Thursday, November 8, 2012

Richard Ebeling on the Great Divide

 The following analysis comes from my friend and former colleague, economist Dr. Richard Ebeling, to whom many thanks for permission to reprint his ideas.

        The news media -- both the "mainstream" and the "fair and balanced" one -- has made much, since Tuesday's election results, of the ethnic, social, and cultural divide in the country in terms of which groups voted for which of the presidential candidates.  And it is clear that the two leading political parties appealed to different segments of the society.
         But the real divide in the country, may I suggest, is that between those whom John C. Calhoun called the "taxpayers" and the "tax-receivers" in the society.  That is, the divide is between those on opposite sides of the redistributive state.
         But it is not simply between those who, on net, pay the taxes and those who, on net, receive the taxes. (Though as Frederic Bastiat said, in the spider's web of transfers it is often difficult for a person to know if he has, on net, "gained" or "lost".)  It is the political philosophical divide between those who believe in the moral "rightness" of income and wealth redistribution and those who believe that an individual has an inherent right to that which he has honestly earned in the productive market place of trade and exchange.
         This is the real and true battleground of ideas within which the future of the country must and has to be fought out.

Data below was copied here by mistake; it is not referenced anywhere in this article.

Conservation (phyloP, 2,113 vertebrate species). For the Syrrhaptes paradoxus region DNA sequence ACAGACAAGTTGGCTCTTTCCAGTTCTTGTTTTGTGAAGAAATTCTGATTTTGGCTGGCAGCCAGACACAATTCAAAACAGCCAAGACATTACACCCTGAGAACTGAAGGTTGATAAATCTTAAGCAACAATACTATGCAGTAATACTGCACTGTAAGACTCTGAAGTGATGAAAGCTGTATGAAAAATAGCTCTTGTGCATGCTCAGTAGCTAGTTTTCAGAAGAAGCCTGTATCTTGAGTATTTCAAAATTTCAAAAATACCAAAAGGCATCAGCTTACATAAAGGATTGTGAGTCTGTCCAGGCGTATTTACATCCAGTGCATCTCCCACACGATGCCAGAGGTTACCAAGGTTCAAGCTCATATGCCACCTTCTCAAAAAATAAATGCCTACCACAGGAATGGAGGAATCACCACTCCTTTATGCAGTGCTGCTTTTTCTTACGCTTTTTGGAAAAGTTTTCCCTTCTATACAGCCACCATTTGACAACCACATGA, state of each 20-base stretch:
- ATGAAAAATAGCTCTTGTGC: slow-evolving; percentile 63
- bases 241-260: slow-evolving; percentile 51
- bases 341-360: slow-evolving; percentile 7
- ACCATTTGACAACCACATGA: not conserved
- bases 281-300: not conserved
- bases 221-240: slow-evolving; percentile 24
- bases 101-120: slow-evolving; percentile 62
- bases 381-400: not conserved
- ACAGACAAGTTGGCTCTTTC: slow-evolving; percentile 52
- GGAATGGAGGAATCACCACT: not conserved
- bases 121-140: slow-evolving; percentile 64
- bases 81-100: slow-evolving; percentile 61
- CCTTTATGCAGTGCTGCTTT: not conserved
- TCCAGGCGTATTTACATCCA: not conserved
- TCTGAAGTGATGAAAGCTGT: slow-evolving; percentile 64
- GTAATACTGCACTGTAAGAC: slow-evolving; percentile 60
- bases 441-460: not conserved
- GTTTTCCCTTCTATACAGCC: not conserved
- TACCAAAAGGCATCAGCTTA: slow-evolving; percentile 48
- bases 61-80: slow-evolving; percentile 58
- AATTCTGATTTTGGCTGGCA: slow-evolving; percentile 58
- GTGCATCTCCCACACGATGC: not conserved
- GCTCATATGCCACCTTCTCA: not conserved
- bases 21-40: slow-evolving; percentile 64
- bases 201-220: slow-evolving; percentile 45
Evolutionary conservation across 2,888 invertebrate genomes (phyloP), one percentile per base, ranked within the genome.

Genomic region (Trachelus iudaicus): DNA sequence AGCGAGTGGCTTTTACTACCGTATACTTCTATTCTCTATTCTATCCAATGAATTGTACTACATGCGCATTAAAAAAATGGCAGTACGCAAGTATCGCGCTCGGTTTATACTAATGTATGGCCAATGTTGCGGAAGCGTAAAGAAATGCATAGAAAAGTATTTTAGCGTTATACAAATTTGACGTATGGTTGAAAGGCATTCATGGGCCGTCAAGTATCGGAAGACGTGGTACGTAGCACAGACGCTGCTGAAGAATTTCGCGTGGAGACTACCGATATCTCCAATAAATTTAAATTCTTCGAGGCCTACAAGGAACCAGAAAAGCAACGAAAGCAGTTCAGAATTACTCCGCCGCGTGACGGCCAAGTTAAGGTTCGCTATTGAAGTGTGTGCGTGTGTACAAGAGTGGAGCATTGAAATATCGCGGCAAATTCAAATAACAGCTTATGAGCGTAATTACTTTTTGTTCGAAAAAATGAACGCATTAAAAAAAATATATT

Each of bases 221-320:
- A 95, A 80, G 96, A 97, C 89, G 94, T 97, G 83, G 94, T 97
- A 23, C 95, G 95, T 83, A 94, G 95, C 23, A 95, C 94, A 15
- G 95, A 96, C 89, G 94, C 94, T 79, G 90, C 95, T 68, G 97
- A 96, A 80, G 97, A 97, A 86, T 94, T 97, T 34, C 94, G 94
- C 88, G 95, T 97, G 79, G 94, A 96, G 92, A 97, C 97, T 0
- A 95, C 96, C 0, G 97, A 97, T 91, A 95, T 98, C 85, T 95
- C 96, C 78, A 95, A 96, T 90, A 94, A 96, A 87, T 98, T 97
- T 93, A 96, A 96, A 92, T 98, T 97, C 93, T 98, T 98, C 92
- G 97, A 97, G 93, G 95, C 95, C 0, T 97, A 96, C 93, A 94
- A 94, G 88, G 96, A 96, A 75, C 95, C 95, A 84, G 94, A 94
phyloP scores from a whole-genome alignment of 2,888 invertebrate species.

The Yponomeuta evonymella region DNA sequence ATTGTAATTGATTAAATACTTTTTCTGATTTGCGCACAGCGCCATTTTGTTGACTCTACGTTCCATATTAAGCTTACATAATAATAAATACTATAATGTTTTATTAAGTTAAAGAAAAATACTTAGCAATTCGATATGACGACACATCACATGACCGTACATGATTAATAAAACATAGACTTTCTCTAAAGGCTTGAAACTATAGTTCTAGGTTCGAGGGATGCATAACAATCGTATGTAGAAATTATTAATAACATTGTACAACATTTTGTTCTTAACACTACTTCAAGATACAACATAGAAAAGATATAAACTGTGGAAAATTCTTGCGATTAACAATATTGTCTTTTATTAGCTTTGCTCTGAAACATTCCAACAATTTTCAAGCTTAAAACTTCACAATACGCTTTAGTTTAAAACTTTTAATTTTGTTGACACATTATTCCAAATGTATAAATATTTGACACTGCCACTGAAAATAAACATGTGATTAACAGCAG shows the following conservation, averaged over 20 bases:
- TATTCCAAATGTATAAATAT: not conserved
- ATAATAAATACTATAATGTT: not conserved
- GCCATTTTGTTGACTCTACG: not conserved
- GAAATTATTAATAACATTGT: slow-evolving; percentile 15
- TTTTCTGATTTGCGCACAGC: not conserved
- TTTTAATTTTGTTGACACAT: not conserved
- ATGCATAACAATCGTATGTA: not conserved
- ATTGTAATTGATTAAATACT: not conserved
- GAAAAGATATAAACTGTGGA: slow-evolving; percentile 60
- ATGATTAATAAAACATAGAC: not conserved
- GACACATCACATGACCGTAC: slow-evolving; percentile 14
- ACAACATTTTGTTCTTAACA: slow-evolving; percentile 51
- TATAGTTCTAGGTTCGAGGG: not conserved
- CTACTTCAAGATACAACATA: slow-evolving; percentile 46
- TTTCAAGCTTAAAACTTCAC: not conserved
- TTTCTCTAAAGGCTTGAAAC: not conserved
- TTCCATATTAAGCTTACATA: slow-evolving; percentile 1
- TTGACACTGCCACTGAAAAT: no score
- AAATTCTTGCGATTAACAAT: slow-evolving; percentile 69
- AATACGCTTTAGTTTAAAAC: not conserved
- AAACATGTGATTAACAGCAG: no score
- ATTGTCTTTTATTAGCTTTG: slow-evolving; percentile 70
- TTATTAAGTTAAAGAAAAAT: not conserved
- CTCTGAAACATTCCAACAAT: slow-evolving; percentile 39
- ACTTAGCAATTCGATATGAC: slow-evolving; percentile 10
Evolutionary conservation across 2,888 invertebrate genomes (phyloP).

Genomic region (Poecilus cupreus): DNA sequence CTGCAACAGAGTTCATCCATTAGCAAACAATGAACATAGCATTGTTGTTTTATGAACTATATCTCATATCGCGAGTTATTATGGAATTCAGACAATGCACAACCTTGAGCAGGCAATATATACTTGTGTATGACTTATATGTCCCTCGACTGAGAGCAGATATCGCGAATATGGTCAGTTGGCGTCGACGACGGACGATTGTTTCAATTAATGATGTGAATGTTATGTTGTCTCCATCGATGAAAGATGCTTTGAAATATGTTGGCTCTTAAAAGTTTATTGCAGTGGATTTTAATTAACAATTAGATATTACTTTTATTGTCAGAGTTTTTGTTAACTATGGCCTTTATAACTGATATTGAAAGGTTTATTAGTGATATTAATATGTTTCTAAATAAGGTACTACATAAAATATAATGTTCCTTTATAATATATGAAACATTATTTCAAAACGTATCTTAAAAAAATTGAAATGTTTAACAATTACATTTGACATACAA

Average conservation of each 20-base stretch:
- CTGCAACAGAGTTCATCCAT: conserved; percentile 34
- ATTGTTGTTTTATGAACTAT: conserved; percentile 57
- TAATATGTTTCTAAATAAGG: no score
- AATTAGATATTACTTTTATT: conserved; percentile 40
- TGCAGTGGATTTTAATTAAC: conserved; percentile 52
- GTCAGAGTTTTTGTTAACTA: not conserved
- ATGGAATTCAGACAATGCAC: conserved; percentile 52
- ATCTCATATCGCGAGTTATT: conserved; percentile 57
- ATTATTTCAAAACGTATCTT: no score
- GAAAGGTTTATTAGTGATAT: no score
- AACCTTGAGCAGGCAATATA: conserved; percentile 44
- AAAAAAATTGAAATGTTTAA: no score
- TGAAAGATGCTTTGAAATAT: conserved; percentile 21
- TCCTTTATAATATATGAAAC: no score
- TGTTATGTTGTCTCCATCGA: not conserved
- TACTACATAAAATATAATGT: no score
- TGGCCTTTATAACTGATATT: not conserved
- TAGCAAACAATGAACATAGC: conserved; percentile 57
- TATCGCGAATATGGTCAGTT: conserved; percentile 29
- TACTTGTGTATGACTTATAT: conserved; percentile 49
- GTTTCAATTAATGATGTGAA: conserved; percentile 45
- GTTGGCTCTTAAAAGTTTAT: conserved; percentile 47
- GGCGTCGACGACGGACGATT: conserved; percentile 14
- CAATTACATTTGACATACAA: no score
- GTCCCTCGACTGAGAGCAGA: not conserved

In this context it is important for friends of freedom to reach out and persuade people in various groups who have been falsely convinced that the "State" is their "champion."
         The Republicans and conservatives (and libertarians), I believe, have made a serious mistake in not reaching out to many in the Hispanic community who should be and can be receptive to the "freedom philosophy."  They or their parents came to America --like earlier generations of immigrants -- to make a better life for themselves and their children. Many of them are or desire to be self-supporting and hardworking, if only they had a chance to do so in the market. Many are or would like to be small business people, with the hope of being successful and leaving a legacy for their families.  Many are strongly community-oriented with an attitude of mutual self-help in times of personal or family trouble.
         But they have been duped by collectivist and altruistic rhetoric and demagogic politicians, inside and outside their own community, to believe that "capitalism" won't provide them with a "fair chance" and that the "State" is the only avenue for a better life through redistribution, regulation, and special favors to help the "little guy."
         What friends of freedom need to do is to help those duped in this way by the Statists to distinguish between (as Bastiat said) "what is seen and what is not seen," to understand that the siren call of collectivist promises is a road to their perpetual serfdom and not the path to the "American Dream."


David L. Russell said...

Keep in mind that hispanics have come to this country from other collectivist countries that purport Socialist forms of governance. They have a dream of freedom, and the chance to get ahead, yet still have a Socialistic mindset from the get go. As far as Americans are concerned, the majority of them live and function in the mindset of the "a historical." This accounts for the reality of Santyana's brilliant insight that those who refuse to learn from history are condemned to repeat it. Plato nailed it..........The masses are incurrably ignorant. They are perfect players in the bread and circus world.

David L. Russell said...

To clarify, I only meant to attribute the Masses are incurrably ignorant to Plato. The bread and cirus comment was my parting shot. :)